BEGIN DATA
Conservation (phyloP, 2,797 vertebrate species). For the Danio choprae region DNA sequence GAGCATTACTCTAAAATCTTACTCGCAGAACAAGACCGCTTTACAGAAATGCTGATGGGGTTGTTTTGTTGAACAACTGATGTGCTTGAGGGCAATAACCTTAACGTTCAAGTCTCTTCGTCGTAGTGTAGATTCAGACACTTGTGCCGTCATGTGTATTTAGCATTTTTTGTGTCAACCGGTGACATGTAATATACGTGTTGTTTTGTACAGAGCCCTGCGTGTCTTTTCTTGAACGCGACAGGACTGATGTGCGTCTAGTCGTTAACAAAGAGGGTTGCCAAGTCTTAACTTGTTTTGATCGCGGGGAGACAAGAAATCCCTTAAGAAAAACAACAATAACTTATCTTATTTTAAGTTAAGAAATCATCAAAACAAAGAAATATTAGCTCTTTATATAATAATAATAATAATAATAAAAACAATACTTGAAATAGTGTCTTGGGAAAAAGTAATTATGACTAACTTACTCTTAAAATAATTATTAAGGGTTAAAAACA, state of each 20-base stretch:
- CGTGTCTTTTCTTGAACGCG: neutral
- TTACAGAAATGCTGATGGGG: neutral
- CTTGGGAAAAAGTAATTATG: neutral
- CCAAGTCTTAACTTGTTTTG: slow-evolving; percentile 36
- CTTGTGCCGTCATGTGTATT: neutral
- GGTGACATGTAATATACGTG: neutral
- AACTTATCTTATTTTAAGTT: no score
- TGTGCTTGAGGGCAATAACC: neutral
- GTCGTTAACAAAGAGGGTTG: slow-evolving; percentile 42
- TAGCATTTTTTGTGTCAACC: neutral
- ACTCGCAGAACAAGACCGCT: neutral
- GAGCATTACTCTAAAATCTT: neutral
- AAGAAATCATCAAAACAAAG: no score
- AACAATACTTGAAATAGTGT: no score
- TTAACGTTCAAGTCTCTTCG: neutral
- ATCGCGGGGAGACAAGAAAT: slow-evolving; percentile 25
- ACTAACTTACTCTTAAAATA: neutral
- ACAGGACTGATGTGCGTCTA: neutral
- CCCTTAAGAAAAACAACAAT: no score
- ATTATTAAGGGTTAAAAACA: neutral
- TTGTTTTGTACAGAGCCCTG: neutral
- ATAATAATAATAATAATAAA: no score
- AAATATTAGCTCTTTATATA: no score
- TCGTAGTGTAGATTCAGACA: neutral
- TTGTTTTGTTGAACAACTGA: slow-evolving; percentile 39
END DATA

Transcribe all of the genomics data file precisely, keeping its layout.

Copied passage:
Conservation (phyloP, 2,797 vertebrate species). For the Danio choprae region DNA sequence GAGCATTACTCTAAAATCTTACTCGCAGAACAAGACCGCTTTACAGAAATGCTGATGGGGTTGTTTTGTTGAACAACTGATGTGCTTGAGGGCAATAACCTTAACGTTCAAGTCTCTTCGTCGTAGTGTAGATTCAGACACTTGTGCCGTCATGTGTATTTAGCATTTTTTGTGTCAACCGGTGACATGTAATATACGTGTTGTTTTGTACAGAGCCCTGCGTGTCTTTTCTTGAACGCGACAGGACTGATGTGCGTCTAGTCGTTAACAAAGAGGGTTGCCAAGTCTTAACTTGTTTTGATCGCGGGGAGACAAGAAATCCCTTAAGAAAAACAACAATAACTTATCTTATTTTAAGTTAAGAAATCATCAAAACAAAGAAATATTAGCTCTTTATATAATAATAATAATAATAATAAAAACAATACTTGAAATAGTGTCTTGGGAAAAAGTAATTATGACTAACTTACTCTTAAAATAATTATTAAGGGTTAAAAACA, state of each 20-base stretch:
- CGTGTCTTTTCTTGAACGCG: neutral
- TTACAGAAATGCTGATGGGG: neutral
- CTTGGGAAAAAGTAATTATG: neutral
- CCAAGTCTTAACTTGTTTTG: slow-evolving; percentile 36
- CTTGTGCCGTCATGTGTATT: neutral
- GGTGACATGTAATATACGTG: neutral
- AACTTATCTTATTTTAAGTT: no score
- TGTGCTTGAGGGCAATAACC: neutral
- GTCGTTAACAAAGAGGGTTG: slow-evolving; percentile 42
- TAGCATTTTTTGTGTCAACC: neutral
- ACTCGCAGAACAAGACCGCT: neutral
- GAGCATTACTCTAAAATCTT: neutral
- AAGAAATCATCAAAACAAAG: no score
- AACAATACTTGAAATAGTGT: no score
- TTAACGTTCAAGTCTCTTCG: neutral
- ATCGCGGGGAGACAAGAAAT: slow-evolving; percentile 25
- ACTAACTTACTCTTAAAATA: neutral
- ACAGGACTGATGTGCGTCTA: neutral
- CCCTTAAGAAAAACAACAAT: no score
- ATTATTAAGGGTTAAAAACA: neutral
- TTGTTTTGTACAGAGCCCTG: neutral
- ATAATAATAATAATAATAAA: no score
- AAATATTAGCTCTTTATATA: no score
- TCGTAGTGTAGATTCAGACA: neutral
- TTGTTTTGTTGAACAACTGA: slow-evolving; percentile 39